Aston Martin Vantage (2018) Review

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Aston Martin Vantage (2018) At A Glance

Honest John Overall Rating
It might be Aston's entry-level model, but the Vantage is one of the most desirable sports cars on the market today. It's great to drive, looks fantastic and has a hand-finished interior that feels ultra special.

+Incredible performance from the 4.0-litre twin turbo V8. Decent standard level of equipment. It'll turn more heads than a Porsche 911.

-Fussy interior with below-par media system. No V12 yet.

Insurance Group 50

The current Aston Martin Vantage arrived in 2018, the all-new car replacing the popular, good-selling – with over 16,000 sold - Vantage before it, which Aston Martin had produced for over 11 years. The Vantage is built alongside the DB11 in the Aston Martin’s Gaydon factory, the Vantage considered the entry-level model in the company’s line-up.

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That’s relative, of course, as before you’ve ticked a single option, you’ll be transferring nearly £125,000 into your Aston Martin dealer’s account. The smaller, more sporting model in the range, available from launch as a coupe and from 2020 as an open-topped Roadster, its radical, more technical styling is something of a departure from the elegant beauty of its predecessor, however that more assertive, and divisive, look has unquestionably softened a good bit with familiarity.

More than any other sports, super, or GT car manufacturer, Aston Martin seems to have universal appeal, and the Vantage is the model you’re most likely to see as it’s the biggest selling car in the line up. Aston Martin’s sports car, it’s powered by a twin-turbo V8 engine, which drives the rear wheels via either a paddle-shifted automatic transmission, or a seven-speed manual gearbox. 

The Vantage’s shapely body is built largely out of aluminium and the interior an indulgent mix of luxury and sporting style, this Vantage more overt and bold in its look than the car it replaced. That jarred initially, particularly the large, wide front grille, but time has softened the impact. While previous Aston Martins mightn’t have been so assertive in their looks, neither did they deliver quite the driving experience you might expect. 

That’s different here, the Vantage competes on a far more level footing than its predecessor, it able to keep up with its rivals not just in regard to its straight line performance, but its dynamism in the bends. The Vantage rides on an accomplished, agile chassis that makes it hugely entertaining to drive.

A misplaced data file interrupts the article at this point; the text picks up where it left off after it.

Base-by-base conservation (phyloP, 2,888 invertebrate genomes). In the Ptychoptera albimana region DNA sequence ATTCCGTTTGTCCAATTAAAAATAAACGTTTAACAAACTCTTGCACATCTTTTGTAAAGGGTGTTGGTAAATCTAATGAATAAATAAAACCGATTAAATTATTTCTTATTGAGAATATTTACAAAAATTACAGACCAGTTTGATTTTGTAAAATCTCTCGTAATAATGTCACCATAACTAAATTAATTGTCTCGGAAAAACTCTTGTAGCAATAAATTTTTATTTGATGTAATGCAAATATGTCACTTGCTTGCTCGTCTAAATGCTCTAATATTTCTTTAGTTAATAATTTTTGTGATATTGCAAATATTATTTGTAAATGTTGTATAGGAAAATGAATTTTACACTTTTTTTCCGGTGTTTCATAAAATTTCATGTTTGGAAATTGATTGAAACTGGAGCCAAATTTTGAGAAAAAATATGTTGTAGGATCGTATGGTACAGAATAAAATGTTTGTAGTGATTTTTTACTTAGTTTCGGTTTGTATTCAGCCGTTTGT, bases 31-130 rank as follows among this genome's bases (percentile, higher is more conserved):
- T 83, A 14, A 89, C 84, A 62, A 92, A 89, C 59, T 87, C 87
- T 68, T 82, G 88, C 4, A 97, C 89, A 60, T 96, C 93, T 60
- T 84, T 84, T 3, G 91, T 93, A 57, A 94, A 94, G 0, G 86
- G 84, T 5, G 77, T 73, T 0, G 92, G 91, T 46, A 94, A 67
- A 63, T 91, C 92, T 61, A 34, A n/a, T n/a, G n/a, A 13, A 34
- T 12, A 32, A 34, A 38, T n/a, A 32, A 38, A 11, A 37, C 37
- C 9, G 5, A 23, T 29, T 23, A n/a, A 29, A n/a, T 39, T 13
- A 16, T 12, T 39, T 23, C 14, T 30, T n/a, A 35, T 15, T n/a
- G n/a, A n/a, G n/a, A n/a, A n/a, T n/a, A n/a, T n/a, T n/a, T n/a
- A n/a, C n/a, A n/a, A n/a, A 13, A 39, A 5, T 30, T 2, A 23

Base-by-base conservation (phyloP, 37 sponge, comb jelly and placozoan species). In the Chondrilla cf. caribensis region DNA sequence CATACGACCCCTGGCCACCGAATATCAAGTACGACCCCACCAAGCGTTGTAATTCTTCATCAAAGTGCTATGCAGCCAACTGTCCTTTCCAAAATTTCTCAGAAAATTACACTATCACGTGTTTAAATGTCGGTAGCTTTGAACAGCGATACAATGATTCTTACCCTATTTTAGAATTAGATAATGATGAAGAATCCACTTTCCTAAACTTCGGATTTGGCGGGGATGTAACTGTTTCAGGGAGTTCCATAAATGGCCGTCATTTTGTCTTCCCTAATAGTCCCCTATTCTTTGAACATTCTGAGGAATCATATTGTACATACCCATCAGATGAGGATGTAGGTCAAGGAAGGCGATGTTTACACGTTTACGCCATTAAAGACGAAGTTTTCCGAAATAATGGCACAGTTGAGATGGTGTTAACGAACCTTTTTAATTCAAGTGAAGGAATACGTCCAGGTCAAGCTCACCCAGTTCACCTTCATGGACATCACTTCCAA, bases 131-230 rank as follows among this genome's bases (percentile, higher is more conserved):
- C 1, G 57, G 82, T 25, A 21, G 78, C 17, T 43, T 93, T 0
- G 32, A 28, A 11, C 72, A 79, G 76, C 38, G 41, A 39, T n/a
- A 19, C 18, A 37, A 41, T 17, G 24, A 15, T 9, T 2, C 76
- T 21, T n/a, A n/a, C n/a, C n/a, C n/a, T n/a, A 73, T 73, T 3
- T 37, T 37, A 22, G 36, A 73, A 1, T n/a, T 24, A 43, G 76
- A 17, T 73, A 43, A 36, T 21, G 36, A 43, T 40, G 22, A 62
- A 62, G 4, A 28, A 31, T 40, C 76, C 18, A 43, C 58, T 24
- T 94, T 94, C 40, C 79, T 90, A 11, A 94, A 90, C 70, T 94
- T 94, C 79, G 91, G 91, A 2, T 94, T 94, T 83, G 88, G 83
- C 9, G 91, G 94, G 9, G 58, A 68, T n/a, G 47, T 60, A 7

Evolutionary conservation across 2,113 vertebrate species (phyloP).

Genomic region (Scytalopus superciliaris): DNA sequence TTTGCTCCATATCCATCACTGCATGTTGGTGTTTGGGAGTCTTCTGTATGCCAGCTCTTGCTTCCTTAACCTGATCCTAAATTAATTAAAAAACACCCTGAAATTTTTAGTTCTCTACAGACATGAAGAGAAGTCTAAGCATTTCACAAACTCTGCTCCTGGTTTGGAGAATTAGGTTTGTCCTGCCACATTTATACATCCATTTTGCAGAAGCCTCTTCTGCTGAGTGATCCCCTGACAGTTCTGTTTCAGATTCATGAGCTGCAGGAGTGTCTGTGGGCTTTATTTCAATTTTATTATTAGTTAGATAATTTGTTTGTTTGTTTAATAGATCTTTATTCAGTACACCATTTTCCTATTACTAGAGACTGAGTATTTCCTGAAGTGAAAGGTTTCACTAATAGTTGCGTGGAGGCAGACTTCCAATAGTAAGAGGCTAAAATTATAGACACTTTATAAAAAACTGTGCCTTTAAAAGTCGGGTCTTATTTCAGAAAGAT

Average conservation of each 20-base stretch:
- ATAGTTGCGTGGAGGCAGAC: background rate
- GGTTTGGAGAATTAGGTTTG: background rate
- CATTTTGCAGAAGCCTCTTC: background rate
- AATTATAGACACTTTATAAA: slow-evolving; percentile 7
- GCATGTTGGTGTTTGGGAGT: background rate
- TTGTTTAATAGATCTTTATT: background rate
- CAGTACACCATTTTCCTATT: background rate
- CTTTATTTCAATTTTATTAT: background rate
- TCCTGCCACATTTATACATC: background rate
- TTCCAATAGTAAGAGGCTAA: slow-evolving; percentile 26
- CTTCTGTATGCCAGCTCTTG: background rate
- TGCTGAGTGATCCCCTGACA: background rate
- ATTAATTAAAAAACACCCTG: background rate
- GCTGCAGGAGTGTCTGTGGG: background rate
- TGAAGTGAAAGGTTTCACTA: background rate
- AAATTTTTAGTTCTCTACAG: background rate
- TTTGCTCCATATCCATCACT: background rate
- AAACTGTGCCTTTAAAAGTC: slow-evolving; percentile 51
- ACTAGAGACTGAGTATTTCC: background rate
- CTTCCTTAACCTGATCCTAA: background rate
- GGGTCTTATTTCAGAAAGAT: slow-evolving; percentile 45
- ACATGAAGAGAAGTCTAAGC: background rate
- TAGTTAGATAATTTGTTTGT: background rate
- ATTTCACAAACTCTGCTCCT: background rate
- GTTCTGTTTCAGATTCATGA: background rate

Power always grabs all the attention though, and the Vantage isn’t short of that, either. A 510PS 4.0-litre twin turbocharged V8 engine nestles under the bonnet, Aston Martin sources that engine Mercedes-Benz’s performance division AMG. It’s a superb engine, driving through a similarly impressive eight-speed paddle-shifted automatic transmission. 

Admirably, Aston Martin underlined its commitment to drivers who like the old-school appeal of a manual transmission, too, by also joining that glorious V8 to a seven-speed manual gearbox and clutch pedal – no mean engineering feat, and something that AMG itself doesn’t do. That manual transmission was introduced in a limited build, numbered AMR special edition model, but it’s subsequently been added to the rest of the Vantage range. 

That range is fairly simple, the Vantage offered in a choice of coupe, Roadster (convertible) and AMR models, with special editions adding interest to the line-up occasionally; these usually celebrating motorsport successes, or significant dates/models in Aston Martin’s history. The coupe and Roadster share the same specifications, though Aston Martin does offer model choice ‘Designer Specification’ suggestions based around colour and trim packages on its configurator as a starting point. Regardless, the expectation is you’ll specify you Vantage exactly how you want it, the level of choice being incredible. 

That AMR is a more focussed choice based on the coupe only (presently), it featuring some weight saving measures to trim off 95kg, as well as chassis revisions to increase its focus, the engine retaining the same 510PS output of the regular Vantage. 

A two-seater, the Vantage’s cabin is spacious enough, and among its contemporaries it’s quite practical, at least in regards to its boot size. Rivals for Aston’s biggest-selling model include the Porsche 911, Audi R8, Honda NSX, Mercedes-AMG GT and Lamborghini Huracan.  

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